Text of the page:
Money Is Time and Energy

Many falsely believe that by simply producing more money or redistributing it, we would all suddenly have more wealth. It can come in multiple formats: it can be in the form of cash or alternative instruments, which we see more commonly today. Such instruments include debt and loan obligations. For instance, producing government loans that issue money to businesses creates new money as the entry on the central bank is produced and then replicated across other banks and financial institutions.

Money is simply a means of mapping obligations. It is a way of sending obligations through time. With barter, individuals trade goods and services at a point in time. The scenario can be extended using contracts and simple derivatives such as futures agreements. Here, one individual could trade a cow to be delivered on the same day as the agreement is concluded with another party accepting an obligation to deliver 10 sacks of barley six months later.

Such forms of agreements are in themselves money. The difference is that they are non-standard. It is difficult to open trade between multiple parties when every individual has what is in effect a bespoke form of money. For such reasons, early monetary systems started to standardise. For instance, if barley or some other grain was the common staple that every person would need to accept at some point, then it could become a readily traded asset. As arbitrary documentary assets became available, they would be used for trading. In fact, the first writing and counting systems involved the tracking of commodity assets.

In both early Middle Eastern societies and early Chinese societies, grain stores would be used to collect and allocate the holdings of farmers, ensuring that individuals do not lose valuable foodstuffs to rodents and other sources of loss.

Farmers and merchants would be provided with tally sticks, knotted strings, clay tablets, or in fact similar forms of token. Such tokens would represent the value of grain that had been deposited. At around the same time, contracts for the future exchange of value and even interest-formed payments were developed. With the advent of large-scale storage devices and token notes, to designate ownership of the property being held inside the granary, people quickly started to use the tokens, rather than engaging in direct barter.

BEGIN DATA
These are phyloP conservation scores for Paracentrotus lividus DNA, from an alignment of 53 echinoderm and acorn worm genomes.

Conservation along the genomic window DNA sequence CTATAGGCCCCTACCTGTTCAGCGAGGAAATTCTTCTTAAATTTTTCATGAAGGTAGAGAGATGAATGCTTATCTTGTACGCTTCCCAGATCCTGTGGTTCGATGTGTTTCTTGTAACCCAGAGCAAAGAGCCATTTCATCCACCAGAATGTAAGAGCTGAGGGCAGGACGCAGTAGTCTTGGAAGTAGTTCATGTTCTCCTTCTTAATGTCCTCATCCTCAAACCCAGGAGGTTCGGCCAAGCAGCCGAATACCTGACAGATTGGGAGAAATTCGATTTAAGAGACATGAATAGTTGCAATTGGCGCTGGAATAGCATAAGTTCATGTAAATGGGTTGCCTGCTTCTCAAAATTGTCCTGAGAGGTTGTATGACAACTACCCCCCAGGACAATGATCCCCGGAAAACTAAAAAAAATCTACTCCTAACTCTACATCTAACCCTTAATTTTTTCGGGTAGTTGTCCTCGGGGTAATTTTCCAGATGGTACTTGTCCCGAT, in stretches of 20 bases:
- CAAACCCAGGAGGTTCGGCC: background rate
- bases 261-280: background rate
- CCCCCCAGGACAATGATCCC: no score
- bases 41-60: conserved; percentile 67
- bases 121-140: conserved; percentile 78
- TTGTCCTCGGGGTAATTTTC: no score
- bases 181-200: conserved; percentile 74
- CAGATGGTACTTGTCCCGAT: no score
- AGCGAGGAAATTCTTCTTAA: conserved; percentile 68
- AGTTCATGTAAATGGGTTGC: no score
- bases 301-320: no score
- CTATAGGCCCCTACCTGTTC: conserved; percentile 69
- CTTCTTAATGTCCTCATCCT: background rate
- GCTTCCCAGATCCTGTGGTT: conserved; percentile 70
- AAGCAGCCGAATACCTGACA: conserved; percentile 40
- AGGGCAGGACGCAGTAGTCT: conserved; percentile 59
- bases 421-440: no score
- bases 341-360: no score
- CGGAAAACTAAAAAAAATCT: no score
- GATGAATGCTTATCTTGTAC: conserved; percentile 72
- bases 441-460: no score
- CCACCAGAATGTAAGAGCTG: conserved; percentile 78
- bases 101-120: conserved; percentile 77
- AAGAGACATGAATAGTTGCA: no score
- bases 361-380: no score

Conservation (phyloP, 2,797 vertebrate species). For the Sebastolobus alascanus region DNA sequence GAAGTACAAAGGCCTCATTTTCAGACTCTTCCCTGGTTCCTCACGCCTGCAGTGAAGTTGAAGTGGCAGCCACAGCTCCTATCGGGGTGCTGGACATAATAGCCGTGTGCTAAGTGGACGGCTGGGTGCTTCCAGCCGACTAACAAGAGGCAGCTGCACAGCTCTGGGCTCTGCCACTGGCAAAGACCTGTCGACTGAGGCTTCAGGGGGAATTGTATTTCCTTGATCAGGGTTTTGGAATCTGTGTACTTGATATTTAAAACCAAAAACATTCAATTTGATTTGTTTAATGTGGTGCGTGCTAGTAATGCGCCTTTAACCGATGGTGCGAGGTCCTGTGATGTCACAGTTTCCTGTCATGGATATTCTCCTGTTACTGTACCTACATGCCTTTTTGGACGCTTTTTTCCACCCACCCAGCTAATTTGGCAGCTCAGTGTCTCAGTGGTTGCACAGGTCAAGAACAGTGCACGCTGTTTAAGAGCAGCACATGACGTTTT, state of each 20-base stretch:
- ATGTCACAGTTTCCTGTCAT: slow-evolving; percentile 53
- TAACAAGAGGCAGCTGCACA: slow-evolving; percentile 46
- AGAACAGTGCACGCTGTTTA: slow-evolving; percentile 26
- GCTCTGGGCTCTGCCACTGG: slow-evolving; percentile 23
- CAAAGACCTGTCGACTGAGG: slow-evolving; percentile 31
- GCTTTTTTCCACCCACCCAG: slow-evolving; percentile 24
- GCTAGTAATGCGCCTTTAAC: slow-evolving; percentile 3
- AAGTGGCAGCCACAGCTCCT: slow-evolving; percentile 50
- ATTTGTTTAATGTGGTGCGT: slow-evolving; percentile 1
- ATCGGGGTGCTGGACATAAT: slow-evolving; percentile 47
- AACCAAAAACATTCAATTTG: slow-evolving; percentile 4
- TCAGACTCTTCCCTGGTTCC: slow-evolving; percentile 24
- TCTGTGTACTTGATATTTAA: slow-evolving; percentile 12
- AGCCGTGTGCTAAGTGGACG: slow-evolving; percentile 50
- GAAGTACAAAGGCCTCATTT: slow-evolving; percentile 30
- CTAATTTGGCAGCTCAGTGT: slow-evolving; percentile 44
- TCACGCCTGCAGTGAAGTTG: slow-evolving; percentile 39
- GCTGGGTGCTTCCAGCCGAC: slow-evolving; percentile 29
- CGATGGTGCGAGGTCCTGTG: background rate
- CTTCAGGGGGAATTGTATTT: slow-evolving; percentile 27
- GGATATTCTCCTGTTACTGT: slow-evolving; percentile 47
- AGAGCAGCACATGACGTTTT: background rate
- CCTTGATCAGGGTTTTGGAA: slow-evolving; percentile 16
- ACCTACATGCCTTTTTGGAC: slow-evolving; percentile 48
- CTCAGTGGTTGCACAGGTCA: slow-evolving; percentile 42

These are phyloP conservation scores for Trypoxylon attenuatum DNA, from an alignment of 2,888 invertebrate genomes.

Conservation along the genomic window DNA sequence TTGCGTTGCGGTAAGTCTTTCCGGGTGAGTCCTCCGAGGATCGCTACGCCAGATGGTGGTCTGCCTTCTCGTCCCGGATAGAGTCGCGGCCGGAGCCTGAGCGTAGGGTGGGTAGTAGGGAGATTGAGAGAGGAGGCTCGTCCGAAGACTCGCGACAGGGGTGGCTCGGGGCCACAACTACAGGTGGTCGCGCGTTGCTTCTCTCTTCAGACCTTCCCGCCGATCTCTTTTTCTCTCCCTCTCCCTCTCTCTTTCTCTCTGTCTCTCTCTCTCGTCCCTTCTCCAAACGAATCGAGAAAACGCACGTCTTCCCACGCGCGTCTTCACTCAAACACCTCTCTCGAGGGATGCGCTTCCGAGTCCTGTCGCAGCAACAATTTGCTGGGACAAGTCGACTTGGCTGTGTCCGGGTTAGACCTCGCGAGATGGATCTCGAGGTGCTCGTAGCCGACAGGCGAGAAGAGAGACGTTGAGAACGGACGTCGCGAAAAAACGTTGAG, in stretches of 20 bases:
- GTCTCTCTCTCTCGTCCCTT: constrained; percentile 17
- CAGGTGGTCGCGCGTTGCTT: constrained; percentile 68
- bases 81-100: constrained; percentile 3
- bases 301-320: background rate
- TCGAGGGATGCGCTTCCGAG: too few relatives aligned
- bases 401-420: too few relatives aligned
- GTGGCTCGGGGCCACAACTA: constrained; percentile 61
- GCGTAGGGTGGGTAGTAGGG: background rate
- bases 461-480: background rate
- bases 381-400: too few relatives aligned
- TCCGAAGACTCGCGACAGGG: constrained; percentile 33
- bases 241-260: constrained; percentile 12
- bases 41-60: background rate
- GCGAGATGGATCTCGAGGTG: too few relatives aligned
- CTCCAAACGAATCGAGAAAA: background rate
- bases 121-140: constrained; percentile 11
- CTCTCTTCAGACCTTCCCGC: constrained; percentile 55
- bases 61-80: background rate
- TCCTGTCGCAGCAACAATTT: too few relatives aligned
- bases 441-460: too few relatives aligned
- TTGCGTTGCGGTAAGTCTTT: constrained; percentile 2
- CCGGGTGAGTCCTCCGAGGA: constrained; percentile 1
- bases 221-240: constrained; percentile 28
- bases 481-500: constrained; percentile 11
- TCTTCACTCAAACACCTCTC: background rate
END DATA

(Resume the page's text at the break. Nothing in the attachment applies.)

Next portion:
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The ability to hold a simple token that represented a liquid and tradable asset simplified the exchange of many items, and allowed people to create simple representations of the value of one product against the value of another. If every item needs to be valued independently against another without a single or at least small number of reference commodities, the number of possible interactions quickly grows to an unmanageable quantity. It becomes a factorial calculation.

For instance, if merchant A holds three quantities of three separate items and merchant B maintains another set of three items that differ from A’s inventory, we already have nine possible interactions if we limit ourselves to direct exchanges between the items. If we have partial transfers of each of the inventory items, the scenario becomes even more complex. At the same time, if neither A nor B are trading the commodity grain, but they can account in the same unit, they may simplify the value of all the goods by a common ledger unit.

Money has formed as a universal societal contract in nearly all human societies.

Money as a token system represents rights to quantities of goods or services. In the original form, the amount of money as cash was limited through the ability of one party to directly exchange the required token for an amount of the commodity held under promise. The amount could be either a percentage of the item being stored or a direct measurement such as by weight.

Gerahs, bekahs, shekels, and talents, for instance, represented unit weights. The Hebrew bekah was set with a weight of approximately 6.02 grams, and the shekel with 11.4 grams. The talent relates to 3000 shekels (each at 11.4 grams), and comes to around 75.5 pounds. In biblical references, such weights refer to weights of silver. At a time before coinage, silver, as a precious metal, would be weighed out and measured on scales. Some metals, including copper and silver, would be stretched into sheets or wire, allowing them to be easily cut to the correct weight.

Originally, such values referred to amounts of grain in storage. Over time, as international trade expanded, it became simpler to start using rare metals, which could be easily determined and moved across great distances. As such, trade could open between villages and cities, without the need to transport large quantities of grain back and forth.

Not all monetary token systems ended up being mapped directly to a set weight of a commodity. As explained, some tally systems shared the quantity of a stored item. In other words, the holders would be able to access a percentage of the remaining item at a point in time. For instance, if an individual held 10% of the tally sticks that were available, they might be able to access 10% of the grain in the stores. The system was used in some communities as a form of insurance and distribution. If the commodity was lost or damaged, each rights holder would suffer an equal fate.